Winter


  

Gardening Calendar for the Southwest

Mid-November through December:
Winter?

PLANTING


You still have time in mid-November to plant wildflowers from seed and set out landscape plants, especially if the weather is mild. But don't procrastinate. If you wait much longer or the weather has turned cold, hold off until spring to plant.

 

WATERING


Cool, cloudy and rainy, or warm, bright and sunny? If itís the former, reduce watering (or reset the drip irrigation timer) to twice a month or less. (Newly planted plants more frequently.) If itís the latter, continue to deep-water established plants about once each month until spring, perhaps every six weeks for established native trees and shrubs.

 

CARE


Protect Cold-Tender Plants. By mid-November, rustle up some old blankets, tarps and plastic coverings ahead of time to cover citrus, tender perennials, bougainvillea and other cold-sensitive plants. Listen to the weather reports for projected lows, but if the evening sky is cloudy, temperatures will probably be moderate. The clouds act as insulation, holding in the daytime heat. Clear night skies--especially if they occur several evenings in a row--often mean weíre in for freezing temperatures.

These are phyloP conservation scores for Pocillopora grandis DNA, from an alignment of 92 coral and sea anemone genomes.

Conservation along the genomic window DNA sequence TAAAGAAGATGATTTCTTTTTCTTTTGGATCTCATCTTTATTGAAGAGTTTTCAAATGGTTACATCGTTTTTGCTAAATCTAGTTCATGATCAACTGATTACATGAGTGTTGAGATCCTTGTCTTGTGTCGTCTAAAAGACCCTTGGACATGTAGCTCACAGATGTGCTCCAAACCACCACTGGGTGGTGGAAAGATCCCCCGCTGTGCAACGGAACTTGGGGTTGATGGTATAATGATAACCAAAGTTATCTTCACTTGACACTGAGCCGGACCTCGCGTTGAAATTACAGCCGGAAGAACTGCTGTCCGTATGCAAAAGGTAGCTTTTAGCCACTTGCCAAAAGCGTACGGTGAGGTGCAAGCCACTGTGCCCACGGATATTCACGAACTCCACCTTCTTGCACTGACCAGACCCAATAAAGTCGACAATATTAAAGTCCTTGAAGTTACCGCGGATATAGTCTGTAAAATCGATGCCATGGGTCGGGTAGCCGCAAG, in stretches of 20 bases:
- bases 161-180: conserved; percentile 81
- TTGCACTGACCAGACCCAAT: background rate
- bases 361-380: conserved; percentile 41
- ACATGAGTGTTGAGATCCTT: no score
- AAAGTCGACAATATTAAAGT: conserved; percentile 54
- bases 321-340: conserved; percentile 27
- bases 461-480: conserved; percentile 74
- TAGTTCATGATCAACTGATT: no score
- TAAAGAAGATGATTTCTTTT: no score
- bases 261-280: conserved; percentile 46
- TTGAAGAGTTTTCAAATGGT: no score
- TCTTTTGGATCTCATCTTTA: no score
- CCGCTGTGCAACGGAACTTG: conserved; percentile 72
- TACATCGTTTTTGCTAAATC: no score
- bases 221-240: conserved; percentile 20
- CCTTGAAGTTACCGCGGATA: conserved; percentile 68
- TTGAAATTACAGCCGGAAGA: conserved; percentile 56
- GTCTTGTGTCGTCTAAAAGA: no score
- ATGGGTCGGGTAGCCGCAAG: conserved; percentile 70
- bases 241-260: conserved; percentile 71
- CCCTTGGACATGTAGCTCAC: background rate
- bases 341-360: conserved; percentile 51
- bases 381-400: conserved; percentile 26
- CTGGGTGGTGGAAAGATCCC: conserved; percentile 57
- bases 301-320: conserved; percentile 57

Pruning. Wait one to two more months (January-February) before pruning most deciduous (leaves drop in winter) trees and shrubs when they are fully dormant. With a hard freeze, top growth of tender plants such as red bird of paradise and lantana will be killed to the ground. You can cut them back in December to improve landscape appearance but better to wait till after last frost has passed in March. Plants will regrow vigorously when warm spring temperatures return.

Fertilize Vegetables. Winter vegetables will benefit from applications of ammonium nitrate fertilizer November through December. Apply small amounts around the roots of peas, lettuce, broccoli and carrots and water well.

Remove Mistletoe. By December, most leaves from trees will have dropped. The bare branches may reveal a problem that was hard to see when the tree was in leaf--mistletoe. Prune to remove.

Make the Most of Compost. Take advantage of winter leaf drop and other organic by-products of the landscape and add them to a compost pile. A simple frame of heavy wire fencing or discarded pallets in an out-of-the-way corner of the garden will hold the materials, help heat up the pile to make what many gardeners call black gold. Use compost as a soil amendment or mulch.

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